And yet, at the same time, there were always clear and hope-filled examples of constructive steps taken at global and local levels to counteract corruption, to limit environmental despoliation, to improve workplace conditions and safety, to protect consumers from the more egregious examples of deception or exploitation. And there were always students for whom, at some point, the lights came on about the power and imperative of ethical thinking.
In thinking about this core question, it seemed to me also that there are parallels both with the role of individual mediators who deal with conflicts on a daily basis, and with the hopes for mediation generally. On the first point, I wonder whether it’s part of the job of mediators to provide at least some hope to disputants that there might be ways through their current dilemmas. And, on the general question about the emergence of modern mediation, recall that we began, 40-plus years ago, with at least two hopes for mediation: that it may provide enhanced access to justice (or at least resolution) to those for whom the courts and the law were remote, expensive and often culturally alien; and that direct participation in the process of dialogue and resolution served as a form of confidence- and competence-building. (Whether that latter aspiration has been met, in the contexts of increasing institutionalising of mediation, is a matter for later conversations and research, I think.)
So, here’s the question again: what gives you hope? In particular, what is it, in your work and experience in responding to conflicts, that gives you cause for optimism? This is not an invitation to naive optimism, but rather a reflection on the reasons for staying engaged – and, if I think about the conversations that prompted this, reasons for encouraging others to stay engaged.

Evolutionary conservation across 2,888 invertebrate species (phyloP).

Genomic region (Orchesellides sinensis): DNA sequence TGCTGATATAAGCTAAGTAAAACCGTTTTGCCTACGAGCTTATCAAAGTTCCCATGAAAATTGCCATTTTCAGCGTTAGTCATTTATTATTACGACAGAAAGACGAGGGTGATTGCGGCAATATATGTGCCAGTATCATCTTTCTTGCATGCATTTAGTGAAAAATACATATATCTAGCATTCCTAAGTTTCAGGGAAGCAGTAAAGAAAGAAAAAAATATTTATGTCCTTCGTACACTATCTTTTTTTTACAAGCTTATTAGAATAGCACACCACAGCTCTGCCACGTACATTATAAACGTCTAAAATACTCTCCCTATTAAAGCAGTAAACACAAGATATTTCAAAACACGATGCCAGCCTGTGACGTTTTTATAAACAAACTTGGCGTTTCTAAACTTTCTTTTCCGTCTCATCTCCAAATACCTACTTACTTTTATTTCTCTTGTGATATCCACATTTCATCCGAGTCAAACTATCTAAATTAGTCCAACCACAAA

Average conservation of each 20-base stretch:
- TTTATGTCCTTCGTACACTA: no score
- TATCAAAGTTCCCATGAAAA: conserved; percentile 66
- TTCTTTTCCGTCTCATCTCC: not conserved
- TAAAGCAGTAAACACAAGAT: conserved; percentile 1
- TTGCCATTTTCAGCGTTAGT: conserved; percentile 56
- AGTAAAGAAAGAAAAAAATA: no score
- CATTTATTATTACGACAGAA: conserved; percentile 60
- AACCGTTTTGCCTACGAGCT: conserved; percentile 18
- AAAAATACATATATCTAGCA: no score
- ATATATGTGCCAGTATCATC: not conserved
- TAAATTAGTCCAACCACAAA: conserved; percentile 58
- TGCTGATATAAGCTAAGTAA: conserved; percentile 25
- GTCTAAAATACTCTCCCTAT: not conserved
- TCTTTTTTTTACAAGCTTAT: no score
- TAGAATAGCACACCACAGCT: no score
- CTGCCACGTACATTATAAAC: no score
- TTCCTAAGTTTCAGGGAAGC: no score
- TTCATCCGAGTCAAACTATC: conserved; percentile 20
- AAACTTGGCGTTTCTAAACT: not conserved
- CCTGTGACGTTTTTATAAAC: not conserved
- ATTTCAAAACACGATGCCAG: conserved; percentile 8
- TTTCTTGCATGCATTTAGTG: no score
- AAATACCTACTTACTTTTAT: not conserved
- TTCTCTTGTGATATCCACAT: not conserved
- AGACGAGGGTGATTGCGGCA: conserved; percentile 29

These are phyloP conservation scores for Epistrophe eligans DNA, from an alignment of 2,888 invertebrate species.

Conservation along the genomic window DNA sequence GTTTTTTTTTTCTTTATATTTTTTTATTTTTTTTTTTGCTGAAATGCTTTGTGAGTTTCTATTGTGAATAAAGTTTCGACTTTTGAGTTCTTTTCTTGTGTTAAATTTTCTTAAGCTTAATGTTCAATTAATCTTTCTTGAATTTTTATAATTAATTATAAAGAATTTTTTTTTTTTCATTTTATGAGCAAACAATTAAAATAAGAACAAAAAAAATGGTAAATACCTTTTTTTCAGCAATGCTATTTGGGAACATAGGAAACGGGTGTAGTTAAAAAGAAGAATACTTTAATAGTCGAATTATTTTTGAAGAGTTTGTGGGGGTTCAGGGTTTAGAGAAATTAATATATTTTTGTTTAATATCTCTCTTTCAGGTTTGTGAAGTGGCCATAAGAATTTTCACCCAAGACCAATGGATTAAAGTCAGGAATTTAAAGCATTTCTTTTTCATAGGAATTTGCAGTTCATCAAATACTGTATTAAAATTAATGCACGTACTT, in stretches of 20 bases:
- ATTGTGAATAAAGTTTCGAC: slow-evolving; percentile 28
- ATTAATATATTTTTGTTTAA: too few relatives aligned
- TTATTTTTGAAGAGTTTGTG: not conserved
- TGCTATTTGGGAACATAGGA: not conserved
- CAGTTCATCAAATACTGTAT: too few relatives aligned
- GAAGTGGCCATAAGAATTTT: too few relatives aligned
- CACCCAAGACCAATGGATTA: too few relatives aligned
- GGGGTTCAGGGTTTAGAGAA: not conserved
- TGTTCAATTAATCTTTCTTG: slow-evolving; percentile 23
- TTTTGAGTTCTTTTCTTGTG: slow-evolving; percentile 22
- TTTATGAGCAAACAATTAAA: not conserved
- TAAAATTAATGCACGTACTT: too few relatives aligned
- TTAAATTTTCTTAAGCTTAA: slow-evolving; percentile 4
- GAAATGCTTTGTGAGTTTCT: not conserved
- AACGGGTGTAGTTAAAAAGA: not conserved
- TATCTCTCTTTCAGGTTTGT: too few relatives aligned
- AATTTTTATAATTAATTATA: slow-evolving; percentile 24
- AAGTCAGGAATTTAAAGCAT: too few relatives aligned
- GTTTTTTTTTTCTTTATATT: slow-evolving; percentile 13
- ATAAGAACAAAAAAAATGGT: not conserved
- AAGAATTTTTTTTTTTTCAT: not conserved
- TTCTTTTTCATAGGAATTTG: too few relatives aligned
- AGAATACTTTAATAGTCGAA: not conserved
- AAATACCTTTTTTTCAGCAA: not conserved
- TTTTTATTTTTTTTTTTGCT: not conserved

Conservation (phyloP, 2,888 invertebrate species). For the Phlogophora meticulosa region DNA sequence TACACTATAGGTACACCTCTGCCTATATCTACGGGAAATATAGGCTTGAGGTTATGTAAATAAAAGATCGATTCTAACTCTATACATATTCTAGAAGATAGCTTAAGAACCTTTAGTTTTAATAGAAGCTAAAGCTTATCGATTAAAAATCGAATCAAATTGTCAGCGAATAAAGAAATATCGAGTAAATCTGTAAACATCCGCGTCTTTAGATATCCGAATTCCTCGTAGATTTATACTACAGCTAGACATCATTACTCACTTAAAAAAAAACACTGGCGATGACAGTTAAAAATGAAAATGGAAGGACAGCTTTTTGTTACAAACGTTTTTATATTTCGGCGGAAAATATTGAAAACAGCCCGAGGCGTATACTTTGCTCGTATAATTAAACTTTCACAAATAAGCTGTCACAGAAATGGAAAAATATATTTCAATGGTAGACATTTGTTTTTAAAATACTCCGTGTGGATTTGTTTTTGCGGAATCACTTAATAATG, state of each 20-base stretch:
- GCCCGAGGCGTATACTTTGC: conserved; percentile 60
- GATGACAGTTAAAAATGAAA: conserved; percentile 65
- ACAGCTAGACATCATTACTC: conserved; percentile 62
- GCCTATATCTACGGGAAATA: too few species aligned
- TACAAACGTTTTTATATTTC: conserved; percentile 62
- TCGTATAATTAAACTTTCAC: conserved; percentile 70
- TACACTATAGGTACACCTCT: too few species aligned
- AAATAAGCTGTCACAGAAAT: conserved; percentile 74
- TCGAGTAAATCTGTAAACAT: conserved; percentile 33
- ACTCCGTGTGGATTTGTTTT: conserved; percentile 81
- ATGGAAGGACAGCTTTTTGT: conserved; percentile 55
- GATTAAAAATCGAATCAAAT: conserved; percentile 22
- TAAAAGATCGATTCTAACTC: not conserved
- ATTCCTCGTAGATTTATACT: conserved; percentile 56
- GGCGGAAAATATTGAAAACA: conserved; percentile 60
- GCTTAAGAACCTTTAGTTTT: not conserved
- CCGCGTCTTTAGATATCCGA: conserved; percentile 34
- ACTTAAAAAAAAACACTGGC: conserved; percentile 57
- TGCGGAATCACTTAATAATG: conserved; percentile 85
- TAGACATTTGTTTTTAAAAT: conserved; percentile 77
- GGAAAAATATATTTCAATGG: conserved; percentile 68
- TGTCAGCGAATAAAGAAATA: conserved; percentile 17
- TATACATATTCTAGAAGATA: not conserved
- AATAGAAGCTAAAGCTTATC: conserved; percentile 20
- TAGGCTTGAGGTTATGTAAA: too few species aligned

My own “starter kit” list would have to include, for example:
• The emergence of political and environmental engagement and activism in young people, exemplified in the Extinction Rebellion movement;
• the significant volunteer engagement, typically flying under the radar of the mainstream news, in programmes such as Kauri 2000, responsible in the last decade for the planting of over 45,000 kauri seedlings, to begin the regeneration of the once-magnificent stands of forest in the northern half of the North Island of New Zealand
• the huge success of language recovery programmes in New Zealand, that have brought the Maori language from the brink of extinction (and, in the earlier years of colonisation, deliberate programmes to obliterate the language) to the point where thousands of kids are taking their elementary classes in “language immersion” schools, and the language is in good shape;